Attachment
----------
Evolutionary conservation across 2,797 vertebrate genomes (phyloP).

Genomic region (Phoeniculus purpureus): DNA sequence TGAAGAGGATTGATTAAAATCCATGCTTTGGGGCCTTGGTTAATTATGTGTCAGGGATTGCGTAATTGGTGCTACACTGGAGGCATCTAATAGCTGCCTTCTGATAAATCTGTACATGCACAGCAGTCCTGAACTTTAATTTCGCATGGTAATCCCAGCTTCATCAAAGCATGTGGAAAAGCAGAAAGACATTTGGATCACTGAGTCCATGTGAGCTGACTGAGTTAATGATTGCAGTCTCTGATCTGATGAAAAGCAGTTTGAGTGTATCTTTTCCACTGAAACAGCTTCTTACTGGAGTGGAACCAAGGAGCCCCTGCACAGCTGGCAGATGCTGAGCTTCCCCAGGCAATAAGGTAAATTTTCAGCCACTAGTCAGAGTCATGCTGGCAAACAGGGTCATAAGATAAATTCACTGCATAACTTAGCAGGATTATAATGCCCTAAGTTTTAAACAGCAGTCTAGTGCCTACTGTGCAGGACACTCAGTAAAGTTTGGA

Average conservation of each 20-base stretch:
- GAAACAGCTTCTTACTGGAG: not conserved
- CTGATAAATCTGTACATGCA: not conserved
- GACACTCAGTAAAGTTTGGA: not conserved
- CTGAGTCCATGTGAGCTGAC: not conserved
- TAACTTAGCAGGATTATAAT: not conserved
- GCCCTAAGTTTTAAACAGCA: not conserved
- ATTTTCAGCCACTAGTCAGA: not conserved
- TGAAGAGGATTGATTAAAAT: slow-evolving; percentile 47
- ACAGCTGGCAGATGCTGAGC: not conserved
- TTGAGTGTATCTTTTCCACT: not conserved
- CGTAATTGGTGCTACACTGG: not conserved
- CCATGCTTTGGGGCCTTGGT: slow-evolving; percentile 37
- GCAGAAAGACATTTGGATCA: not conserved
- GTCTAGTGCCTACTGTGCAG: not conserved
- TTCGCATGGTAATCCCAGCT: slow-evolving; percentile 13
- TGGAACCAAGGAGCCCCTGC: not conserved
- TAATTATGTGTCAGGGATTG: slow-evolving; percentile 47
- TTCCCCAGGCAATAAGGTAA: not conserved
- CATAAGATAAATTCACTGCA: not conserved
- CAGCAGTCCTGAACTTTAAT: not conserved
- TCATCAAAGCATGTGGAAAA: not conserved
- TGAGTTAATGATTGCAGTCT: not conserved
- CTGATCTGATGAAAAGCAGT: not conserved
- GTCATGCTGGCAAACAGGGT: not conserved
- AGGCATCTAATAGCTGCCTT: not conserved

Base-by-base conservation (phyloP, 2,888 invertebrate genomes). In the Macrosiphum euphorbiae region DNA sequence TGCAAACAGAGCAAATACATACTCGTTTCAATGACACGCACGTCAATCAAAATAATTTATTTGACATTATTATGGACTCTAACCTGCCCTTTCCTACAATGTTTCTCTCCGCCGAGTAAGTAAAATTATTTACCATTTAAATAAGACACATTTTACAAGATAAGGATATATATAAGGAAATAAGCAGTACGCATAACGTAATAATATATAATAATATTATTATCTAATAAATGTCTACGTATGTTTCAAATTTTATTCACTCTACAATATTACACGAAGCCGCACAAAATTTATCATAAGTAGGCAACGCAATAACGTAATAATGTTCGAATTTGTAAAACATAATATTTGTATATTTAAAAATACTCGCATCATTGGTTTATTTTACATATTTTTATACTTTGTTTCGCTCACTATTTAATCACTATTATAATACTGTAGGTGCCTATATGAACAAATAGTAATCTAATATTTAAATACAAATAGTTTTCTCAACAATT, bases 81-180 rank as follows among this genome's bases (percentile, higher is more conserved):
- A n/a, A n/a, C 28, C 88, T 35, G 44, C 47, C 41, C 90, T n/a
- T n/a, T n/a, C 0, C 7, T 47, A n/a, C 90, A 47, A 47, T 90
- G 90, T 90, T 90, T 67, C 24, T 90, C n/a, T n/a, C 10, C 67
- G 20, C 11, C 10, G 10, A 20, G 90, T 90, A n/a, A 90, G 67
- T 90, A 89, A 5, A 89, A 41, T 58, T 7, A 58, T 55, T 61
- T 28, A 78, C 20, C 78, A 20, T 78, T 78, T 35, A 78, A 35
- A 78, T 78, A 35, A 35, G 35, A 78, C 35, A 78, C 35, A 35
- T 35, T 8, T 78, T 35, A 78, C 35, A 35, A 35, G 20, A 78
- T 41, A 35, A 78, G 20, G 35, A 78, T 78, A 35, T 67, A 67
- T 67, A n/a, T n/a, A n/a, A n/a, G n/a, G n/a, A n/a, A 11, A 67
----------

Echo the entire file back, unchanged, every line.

Evolutionary conservation across 2,797 vertebrate genomes (phyloP).

Genomic region (Phoeniculus purpureus): DNA sequence TGAAGAGGATTGATTAAAATCCATGCTTTGGGGCCTTGGTTAATTATGTGTCAGGGATTGCGTAATTGGTGCTACACTGGAGGCATCTAATAGCTGCCTTCTGATAAATCTGTACATGCACAGCAGTCCTGAACTTTAATTTCGCATGGTAATCCCAGCTTCATCAAAGCATGTGGAAAAGCAGAAAGACATTTGGATCACTGAGTCCATGTGAGCTGACTGAGTTAATGATTGCAGTCTCTGATCTGATGAAAAGCAGTTTGAGTGTATCTTTTCCACTGAAACAGCTTCTTACTGGAGTGGAACCAAGGAGCCCCTGCACAGCTGGCAGATGCTGAGCTTCCCCAGGCAATAAGGTAAATTTTCAGCCACTAGTCAGAGTCATGCTGGCAAACAGGGTCATAAGATAAATTCACTGCATAACTTAGCAGGATTATAATGCCCTAAGTTTTAAACAGCAGTCTAGTGCCTACTGTGCAGGACACTCAGTAAAGTTTGGA

Average conservation of each 20-base stretch:
- GAAACAGCTTCTTACTGGAG: not conserved
- CTGATAAATCTGTACATGCA: not conserved
- GACACTCAGTAAAGTTTGGA: not conserved
- CTGAGTCCATGTGAGCTGAC: not conserved
- TAACTTAGCAGGATTATAAT: not conserved
- GCCCTAAGTTTTAAACAGCA: not conserved
- ATTTTCAGCCACTAGTCAGA: not conserved
- TGAAGAGGATTGATTAAAAT: slow-evolving; percentile 47
- ACAGCTGGCAGATGCTGAGC: not conserved
- TTGAGTGTATCTTTTCCACT: not conserved
- CGTAATTGGTGCTACACTGG: not conserved
- CCATGCTTTGGGGCCTTGGT: slow-evolving; percentile 37
- GCAGAAAGACATTTGGATCA: not conserved
- GTCTAGTGCCTACTGTGCAG: not conserved
- TTCGCATGGTAATCCCAGCT: slow-evolving; percentile 13
- TGGAACCAAGGAGCCCCTGC: not conserved
- TAATTATGTGTCAGGGATTG: slow-evolving; percentile 47
- TTCCCCAGGCAATAAGGTAA: not conserved
- CATAAGATAAATTCACTGCA: not conserved
- CAGCAGTCCTGAACTTTAAT: not conserved
- TCATCAAAGCATGTGGAAAA: not conserved
- TGAGTTAATGATTGCAGTCT: not conserved
- CTGATCTGATGAAAAGCAGT: not conserved
- GTCATGCTGGCAAACAGGGT: not conserved
- AGGCATCTAATAGCTGCCTT: not conserved

Base-by-base conservation (phyloP, 2,888 invertebrate genomes). In the Macrosiphum euphorbiae region DNA sequence TGCAAACAGAGCAAATACATACTCGTTTCAATGACACGCACGTCAATCAAAATAATTTATTTGACATTATTATGGACTCTAACCTGCCCTTTCCTACAATGTTTCTCTCCGCCGAGTAAGTAAAATTATTTACCATTTAAATAAGACACATTTTACAAGATAAGGATATATATAAGGAAATAAGCAGTACGCATAACGTAATAATATATAATAATATTATTATCTAATAAATGTCTACGTATGTTTCAAATTTTATTCACTCTACAATATTACACGAAGCCGCACAAAATTTATCATAAGTAGGCAACGCAATAACGTAATAATGTTCGAATTTGTAAAACATAATATTTGTATATTTAAAAATACTCGCATCATTGGTTTATTTTACATATTTTTATACTTTGTTTCGCTCACTATTTAATCACTATTATAATACTGTAGGTGCCTATATGAACAAATAGTAATCTAATATTTAAATACAAATAGTTTTCTCAACAATT, bases 81-180 rank as follows among this genome's bases (percentile, higher is more conserved):
- A n/a, A n/a, C 28, C 88, T 35, G 44, C 47, C 41, C 90, T n/a
- T n/a, T n/a, C 0, C 7, T 47, A n/a, C 90, A 47, A 47, T 90
- G 90, T 90, T 90, T 67, C 24, T 90, C n/a, T n/a, C 10, C 67
- G 20, C 11, C 10, G 10, A 20, G 90, T 90, A n/a, A 90, G 67
- T 90, A 89, A 5, A 89, A 41, T 58, T 7, A 58, T 55, T 61
- T 28, A 78, C 20, C 78, A 20, T 78, T 78, T 35, A 78, A 35
- A 78, T 78, A 35, A 35, G 35, A 78, C 35, A 78, C 35, A 35
- T 35, T 8, T 78, T 35, A 78, C 35, A 35, A 35, G 20, A 78
- T 41, A 35, A 78, G 20, G 35, A 78, T 78, A 35, T 67, A 67
- T 67, A n/a, T n/a, A n/a, A n/a, G n/a, G n/a, A n/a, A 11, A 67